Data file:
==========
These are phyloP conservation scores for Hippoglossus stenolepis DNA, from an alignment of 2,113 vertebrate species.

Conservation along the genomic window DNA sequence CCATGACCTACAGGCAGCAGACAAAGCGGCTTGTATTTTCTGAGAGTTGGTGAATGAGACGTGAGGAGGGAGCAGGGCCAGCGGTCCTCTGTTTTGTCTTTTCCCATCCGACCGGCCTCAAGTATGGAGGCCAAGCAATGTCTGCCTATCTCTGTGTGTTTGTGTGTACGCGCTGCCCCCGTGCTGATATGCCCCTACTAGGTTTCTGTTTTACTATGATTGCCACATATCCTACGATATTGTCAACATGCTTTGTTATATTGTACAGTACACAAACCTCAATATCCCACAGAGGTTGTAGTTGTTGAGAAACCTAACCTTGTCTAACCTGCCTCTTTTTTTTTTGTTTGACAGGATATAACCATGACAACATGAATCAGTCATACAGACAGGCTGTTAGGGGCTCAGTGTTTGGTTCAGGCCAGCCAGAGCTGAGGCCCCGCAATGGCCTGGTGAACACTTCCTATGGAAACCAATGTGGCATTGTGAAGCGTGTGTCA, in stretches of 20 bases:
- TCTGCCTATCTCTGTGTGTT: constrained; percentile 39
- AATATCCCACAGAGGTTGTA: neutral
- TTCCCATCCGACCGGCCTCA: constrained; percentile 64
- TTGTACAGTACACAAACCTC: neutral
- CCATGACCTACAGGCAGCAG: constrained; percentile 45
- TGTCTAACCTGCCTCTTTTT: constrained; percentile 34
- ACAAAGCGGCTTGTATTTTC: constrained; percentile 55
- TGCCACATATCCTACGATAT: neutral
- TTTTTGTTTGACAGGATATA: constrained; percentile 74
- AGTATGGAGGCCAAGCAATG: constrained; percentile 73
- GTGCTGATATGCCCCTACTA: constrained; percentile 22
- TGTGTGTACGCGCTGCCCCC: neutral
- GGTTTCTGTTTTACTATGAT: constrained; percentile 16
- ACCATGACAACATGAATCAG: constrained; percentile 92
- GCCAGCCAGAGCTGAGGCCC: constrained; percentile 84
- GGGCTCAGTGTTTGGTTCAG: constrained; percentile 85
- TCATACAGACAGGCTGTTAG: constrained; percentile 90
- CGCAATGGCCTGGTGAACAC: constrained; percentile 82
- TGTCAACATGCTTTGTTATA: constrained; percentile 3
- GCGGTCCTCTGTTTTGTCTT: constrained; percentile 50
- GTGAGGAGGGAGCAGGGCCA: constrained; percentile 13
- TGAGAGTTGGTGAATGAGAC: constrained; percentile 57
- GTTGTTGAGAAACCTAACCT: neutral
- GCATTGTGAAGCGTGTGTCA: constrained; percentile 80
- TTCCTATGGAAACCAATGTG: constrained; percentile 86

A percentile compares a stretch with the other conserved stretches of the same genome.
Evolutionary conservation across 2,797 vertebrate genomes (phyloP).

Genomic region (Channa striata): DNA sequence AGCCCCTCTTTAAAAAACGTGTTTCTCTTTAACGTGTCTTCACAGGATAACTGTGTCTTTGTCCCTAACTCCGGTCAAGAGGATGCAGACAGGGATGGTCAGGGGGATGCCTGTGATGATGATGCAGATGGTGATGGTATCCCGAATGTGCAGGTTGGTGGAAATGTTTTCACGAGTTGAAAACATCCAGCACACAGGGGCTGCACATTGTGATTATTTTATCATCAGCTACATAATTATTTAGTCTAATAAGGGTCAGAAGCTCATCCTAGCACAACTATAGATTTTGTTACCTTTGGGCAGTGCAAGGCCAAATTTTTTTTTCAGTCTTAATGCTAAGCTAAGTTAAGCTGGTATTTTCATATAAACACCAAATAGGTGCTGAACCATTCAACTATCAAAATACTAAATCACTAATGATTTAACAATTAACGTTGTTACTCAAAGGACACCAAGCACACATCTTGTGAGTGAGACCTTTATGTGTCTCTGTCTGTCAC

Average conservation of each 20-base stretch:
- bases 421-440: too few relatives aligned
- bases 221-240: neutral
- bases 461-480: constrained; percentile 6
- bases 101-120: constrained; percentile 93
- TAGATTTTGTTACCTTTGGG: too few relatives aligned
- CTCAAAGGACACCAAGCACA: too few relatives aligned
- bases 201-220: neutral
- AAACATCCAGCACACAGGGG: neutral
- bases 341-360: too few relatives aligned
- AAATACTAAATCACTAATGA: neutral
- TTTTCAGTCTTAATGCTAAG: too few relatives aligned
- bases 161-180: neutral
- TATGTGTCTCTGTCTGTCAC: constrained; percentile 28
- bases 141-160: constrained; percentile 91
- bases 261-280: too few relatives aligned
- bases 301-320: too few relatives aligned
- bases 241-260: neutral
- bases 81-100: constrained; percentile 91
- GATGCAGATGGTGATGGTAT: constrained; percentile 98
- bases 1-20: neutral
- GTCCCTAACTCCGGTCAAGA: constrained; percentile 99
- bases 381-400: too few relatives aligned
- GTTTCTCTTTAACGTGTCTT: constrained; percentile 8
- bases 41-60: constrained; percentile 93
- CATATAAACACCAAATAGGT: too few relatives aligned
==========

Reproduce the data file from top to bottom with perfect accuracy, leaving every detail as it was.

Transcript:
These are phyloP conservation scores for Hippoglossus stenolepis DNA, from an alignment of 2,113 vertebrate species.

Conservation along the genomic window DNA sequence CCATGACCTACAGGCAGCAGACAAAGCGGCTTGTATTTTCTGAGAGTTGGTGAATGAGACGTGAGGAGGGAGCAGGGCCAGCGGTCCTCTGTTTTGTCTTTTCCCATCCGACCGGCCTCAAGTATGGAGGCCAAGCAATGTCTGCCTATCTCTGTGTGTTTGTGTGTACGCGCTGCCCCCGTGCTGATATGCCCCTACTAGGTTTCTGTTTTACTATGATTGCCACATATCCTACGATATTGTCAACATGCTTTGTTATATTGTACAGTACACAAACCTCAATATCCCACAGAGGTTGTAGTTGTTGAGAAACCTAACCTTGTCTAACCTGCCTCTTTTTTTTTTGTTTGACAGGATATAACCATGACAACATGAATCAGTCATACAGACAGGCTGTTAGGGGCTCAGTGTTTGGTTCAGGCCAGCCAGAGCTGAGGCCCCGCAATGGCCTGGTGAACACTTCCTATGGAAACCAATGTGGCATTGTGAAGCGTGTGTCA, in stretches of 20 bases:
- TCTGCCTATCTCTGTGTGTT: constrained; percentile 39
- AATATCCCACAGAGGTTGTA: neutral
- TTCCCATCCGACCGGCCTCA: constrained; percentile 64
- TTGTACAGTACACAAACCTC: neutral
- CCATGACCTACAGGCAGCAG: constrained; percentile 45
- TGTCTAACCTGCCTCTTTTT: constrained; percentile 34
- ACAAAGCGGCTTGTATTTTC: constrained; percentile 55
- TGCCACATATCCTACGATAT: neutral
- TTTTTGTTTGACAGGATATA: constrained; percentile 74
- AGTATGGAGGCCAAGCAATG: constrained; percentile 73
- GTGCTGATATGCCCCTACTA: constrained; percentile 22
- TGTGTGTACGCGCTGCCCCC: neutral
- GGTTTCTGTTTTACTATGAT: constrained; percentile 16
- ACCATGACAACATGAATCAG: constrained; percentile 92
- GCCAGCCAGAGCTGAGGCCC: constrained; percentile 84
- GGGCTCAGTGTTTGGTTCAG: constrained; percentile 85
- TCATACAGACAGGCTGTTAG: constrained; percentile 90
- CGCAATGGCCTGGTGAACAC: constrained; percentile 82
- TGTCAACATGCTTTGTTATA: constrained; percentile 3
- GCGGTCCTCTGTTTTGTCTT: constrained; percentile 50
- GTGAGGAGGGAGCAGGGCCA: constrained; percentile 13
- TGAGAGTTGGTGAATGAGAC: constrained; percentile 57
- GTTGTTGAGAAACCTAACCT: neutral
- GCATTGTGAAGCGTGTGTCA: constrained; percentile 80
- TTCCTATGGAAACCAATGTG: constrained; percentile 86

A percentile compares a stretch with the other conserved stretches of the same genome.
Evolutionary conservation across 2,797 vertebrate genomes (phyloP).

Genomic region (Channa striata): DNA sequence AGCCCCTCTTTAAAAAACGTGTTTCTCTTTAACGTGTCTTCACAGGATAACTGTGTCTTTGTCCCTAACTCCGGTCAAGAGGATGCAGACAGGGATGGTCAGGGGGATGCCTGTGATGATGATGCAGATGGTGATGGTATCCCGAATGTGCAGGTTGGTGGAAATGTTTTCACGAGTTGAAAACATCCAGCACACAGGGGCTGCACATTGTGATTATTTTATCATCAGCTACATAATTATTTAGTCTAATAAGGGTCAGAAGCTCATCCTAGCACAACTATAGATTTTGTTACCTTTGGGCAGTGCAAGGCCAAATTTTTTTTTCAGTCTTAATGCTAAGCTAAGTTAAGCTGGTATTTTCATATAAACACCAAATAGGTGCTGAACCATTCAACTATCAAAATACTAAATCACTAATGATTTAACAATTAACGTTGTTACTCAAAGGACACCAAGCACACATCTTGTGAGTGAGACCTTTATGTGTCTCTGTCTGTCAC

Average conservation of each 20-base stretch:
- bases 421-440: too few relatives aligned
- bases 221-240: neutral
- bases 461-480: constrained; percentile 6
- bases 101-120: constrained; percentile 93
- TAGATTTTGTTACCTTTGGG: too few relatives aligned
- CTCAAAGGACACCAAGCACA: too few relatives aligned
- bases 201-220: neutral
- AAACATCCAGCACACAGGGG: neutral
- bases 341-360: too few relatives aligned
- AAATACTAAATCACTAATGA: neutral
- TTTTCAGTCTTAATGCTAAG: too few relatives aligned
- bases 161-180: neutral
- TATGTGTCTCTGTCTGTCAC: constrained; percentile 28
- bases 141-160: constrained; percentile 91
- bases 261-280: too few relatives aligned
- bases 301-320: too few relatives aligned
- bases 241-260: neutral
- bases 81-100: constrained; percentile 91
- GATGCAGATGGTGATGGTAT: constrained; percentile 98
- bases 1-20: neutral
- GTCCCTAACTCCGGTCAAGA: constrained; percentile 99
- bases 381-400: too few relatives aligned
- GTTTCTCTTTAACGTGTCTT: constrained; percentile 8
- bases 41-60: constrained; percentile 93
- CATATAAACACCAAATAGGT: too few relatives aligned